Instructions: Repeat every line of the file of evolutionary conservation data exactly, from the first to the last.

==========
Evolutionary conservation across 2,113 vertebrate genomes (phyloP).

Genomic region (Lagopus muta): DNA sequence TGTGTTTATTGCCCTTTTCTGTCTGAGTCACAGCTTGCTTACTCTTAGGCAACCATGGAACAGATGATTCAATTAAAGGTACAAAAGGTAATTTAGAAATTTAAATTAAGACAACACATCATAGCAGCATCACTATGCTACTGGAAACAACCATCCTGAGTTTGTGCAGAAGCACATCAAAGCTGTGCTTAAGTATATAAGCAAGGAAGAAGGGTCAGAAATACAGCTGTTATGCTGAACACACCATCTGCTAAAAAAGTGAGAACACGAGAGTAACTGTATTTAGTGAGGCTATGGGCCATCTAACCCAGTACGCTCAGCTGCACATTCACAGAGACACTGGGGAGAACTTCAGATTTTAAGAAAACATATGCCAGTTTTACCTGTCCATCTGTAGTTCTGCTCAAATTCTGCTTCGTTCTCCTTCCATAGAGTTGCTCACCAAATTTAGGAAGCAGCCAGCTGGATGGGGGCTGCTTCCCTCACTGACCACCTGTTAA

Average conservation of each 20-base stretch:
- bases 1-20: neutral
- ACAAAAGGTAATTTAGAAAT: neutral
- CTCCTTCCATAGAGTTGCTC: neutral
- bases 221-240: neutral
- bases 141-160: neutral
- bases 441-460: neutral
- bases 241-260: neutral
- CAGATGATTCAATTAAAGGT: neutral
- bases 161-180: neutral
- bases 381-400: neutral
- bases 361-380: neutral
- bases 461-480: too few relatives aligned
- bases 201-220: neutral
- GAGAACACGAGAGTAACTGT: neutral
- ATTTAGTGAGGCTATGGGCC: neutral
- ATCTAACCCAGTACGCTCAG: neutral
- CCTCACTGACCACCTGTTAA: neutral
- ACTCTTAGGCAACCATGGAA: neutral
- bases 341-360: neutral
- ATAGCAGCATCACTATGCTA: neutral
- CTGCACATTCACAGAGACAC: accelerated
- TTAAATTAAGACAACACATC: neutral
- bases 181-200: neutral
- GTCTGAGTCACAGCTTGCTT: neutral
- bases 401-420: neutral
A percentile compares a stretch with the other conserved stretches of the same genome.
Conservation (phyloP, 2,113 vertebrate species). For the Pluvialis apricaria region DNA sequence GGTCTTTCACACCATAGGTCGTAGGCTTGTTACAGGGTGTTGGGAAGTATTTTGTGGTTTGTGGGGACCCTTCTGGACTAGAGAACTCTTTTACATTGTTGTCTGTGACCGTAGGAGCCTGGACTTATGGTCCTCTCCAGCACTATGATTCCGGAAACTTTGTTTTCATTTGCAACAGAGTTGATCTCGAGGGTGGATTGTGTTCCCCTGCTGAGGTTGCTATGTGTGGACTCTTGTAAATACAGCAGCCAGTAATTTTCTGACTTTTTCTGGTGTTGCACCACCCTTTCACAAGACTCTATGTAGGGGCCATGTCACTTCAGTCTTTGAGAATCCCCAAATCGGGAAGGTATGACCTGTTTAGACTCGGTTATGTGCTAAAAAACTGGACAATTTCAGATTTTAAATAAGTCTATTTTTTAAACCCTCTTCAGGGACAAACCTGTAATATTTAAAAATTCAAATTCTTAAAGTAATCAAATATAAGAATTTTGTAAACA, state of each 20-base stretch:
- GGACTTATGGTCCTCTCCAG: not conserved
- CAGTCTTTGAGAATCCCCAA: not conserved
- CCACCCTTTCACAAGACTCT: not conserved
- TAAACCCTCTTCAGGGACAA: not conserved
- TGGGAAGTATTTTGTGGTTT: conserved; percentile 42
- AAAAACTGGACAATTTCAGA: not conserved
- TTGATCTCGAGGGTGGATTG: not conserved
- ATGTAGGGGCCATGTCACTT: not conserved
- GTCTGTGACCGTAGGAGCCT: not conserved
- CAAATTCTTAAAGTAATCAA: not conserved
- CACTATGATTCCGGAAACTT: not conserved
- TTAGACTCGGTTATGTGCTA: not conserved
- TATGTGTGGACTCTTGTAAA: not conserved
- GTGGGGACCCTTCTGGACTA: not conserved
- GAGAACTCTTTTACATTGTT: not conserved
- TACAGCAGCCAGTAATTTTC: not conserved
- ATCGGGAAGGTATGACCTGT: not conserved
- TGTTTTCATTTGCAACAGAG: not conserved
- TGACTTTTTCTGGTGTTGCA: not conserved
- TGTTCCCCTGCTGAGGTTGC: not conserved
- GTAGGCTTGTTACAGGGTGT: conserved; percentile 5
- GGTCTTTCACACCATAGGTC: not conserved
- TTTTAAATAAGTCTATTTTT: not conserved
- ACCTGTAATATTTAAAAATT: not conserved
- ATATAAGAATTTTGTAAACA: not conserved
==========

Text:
Evolutionary conservation across 2,113 vertebrate genomes (phyloP).

Genomic region (Lagopus muta): DNA sequence TGTGTTTATTGCCCTTTTCTGTCTGAGTCACAGCTTGCTTACTCTTAGGCAACCATGGAACAGATGATTCAATTAAAGGTACAAAAGGTAATTTAGAAATTTAAATTAAGACAACACATCATAGCAGCATCACTATGCTACTGGAAACAACCATCCTGAGTTTGTGCAGAAGCACATCAAAGCTGTGCTTAAGTATATAAGCAAGGAAGAAGGGTCAGAAATACAGCTGTTATGCTGAACACACCATCTGCTAAAAAAGTGAGAACACGAGAGTAACTGTATTTAGTGAGGCTATGGGCCATCTAACCCAGTACGCTCAGCTGCACATTCACAGAGACACTGGGGAGAACTTCAGATTTTAAGAAAACATATGCCAGTTTTACCTGTCCATCTGTAGTTCTGCTCAAATTCTGCTTCGTTCTCCTTCCATAGAGTTGCTCACCAAATTTAGGAAGCAGCCAGCTGGATGGGGGCTGCTTCCCTCACTGACCACCTGTTAA

Average conservation of each 20-base stretch:
- bases 1-20: neutral
- ACAAAAGGTAATTTAGAAAT: neutral
- CTCCTTCCATAGAGTTGCTC: neutral
- bases 221-240: neutral
- bases 141-160: neutral
- bases 441-460: neutral
- bases 241-260: neutral
- CAGATGATTCAATTAAAGGT: neutral
- bases 161-180: neutral
- bases 381-400: neutral
- bases 361-380: neutral
- bases 461-480: too few relatives aligned
- bases 201-220: neutral
- GAGAACACGAGAGTAACTGT: neutral
- ATTTAGTGAGGCTATGGGCC: neutral
- ATCTAACCCAGTACGCTCAG: neutral
- CCTCACTGACCACCTGTTAA: neutral
- ACTCTTAGGCAACCATGGAA: neutral
- bases 341-360: neutral
- ATAGCAGCATCACTATGCTA: neutral
- CTGCACATTCACAGAGACAC: accelerated
- TTAAATTAAGACAACACATC: neutral
- bases 181-200: neutral
- GTCTGAGTCACAGCTTGCTT: neutral
- bases 401-420: neutral
A percentile compares a stretch with the other conserved stretches of the same genome.
Conservation (phyloP, 2,113 vertebrate species). For the Pluvialis apricaria region DNA sequence GGTCTTTCACACCATAGGTCGTAGGCTTGTTACAGGGTGTTGGGAAGTATTTTGTGGTTTGTGGGGACCCTTCTGGACTAGAGAACTCTTTTACATTGTTGTCTGTGACCGTAGGAGCCTGGACTTATGGTCCTCTCCAGCACTATGATTCCGGAAACTTTGTTTTCATTTGCAACAGAGTTGATCTCGAGGGTGGATTGTGTTCCCCTGCTGAGGTTGCTATGTGTGGACTCTTGTAAATACAGCAGCCAGTAATTTTCTGACTTTTTCTGGTGTTGCACCACCCTTTCACAAGACTCTATGTAGGGGCCATGTCACTTCAGTCTTTGAGAATCCCCAAATCGGGAAGGTATGACCTGTTTAGACTCGGTTATGTGCTAAAAAACTGGACAATTTCAGATTTTAAATAAGTCTATTTTTTAAACCCTCTTCAGGGACAAACCTGTAATATTTAAAAATTCAAATTCTTAAAGTAATCAAATATAAGAATTTTGTAAACA, state of each 20-base stretch:
- GGACTTATGGTCCTCTCCAG: not conserved
- CAGTCTTTGAGAATCCCCAA: not conserved
- CCACCCTTTCACAAGACTCT: not conserved
- TAAACCCTCTTCAGGGACAA: not conserved
- TGGGAAGTATTTTGTGGTTT: conserved; percentile 42
- AAAAACTGGACAATTTCAGA: not conserved
- TTGATCTCGAGGGTGGATTG: not conserved
- ATGTAGGGGCCATGTCACTT: not conserved
- GTCTGTGACCGTAGGAGCCT: not conserved
- CAAATTCTTAAAGTAATCAA: not conserved
- CACTATGATTCCGGAAACTT: not conserved
- TTAGACTCGGTTATGTGCTA: not conserved
- TATGTGTGGACTCTTGTAAA: not conserved
- GTGGGGACCCTTCTGGACTA: not conserved
- GAGAACTCTTTTACATTGTT: not conserved
- TACAGCAGCCAGTAATTTTC: not conserved
- ATCGGGAAGGTATGACCTGT: not conserved
- TGTTTTCATTTGCAACAGAG: not conserved
- TGACTTTTTCTGGTGTTGCA: not conserved
- TGTTCCCCTGCTGAGGTTGC: not conserved
- GTAGGCTTGTTACAGGGTGT: conserved; percentile 5
- GGTCTTTCACACCATAGGTC: not conserved
- TTTTAAATAAGTCTATTTTT: not conserved
- ACCTGTAATATTTAAAAATT: not conserved
- ATATAAGAATTTTGTAAACA: not conserved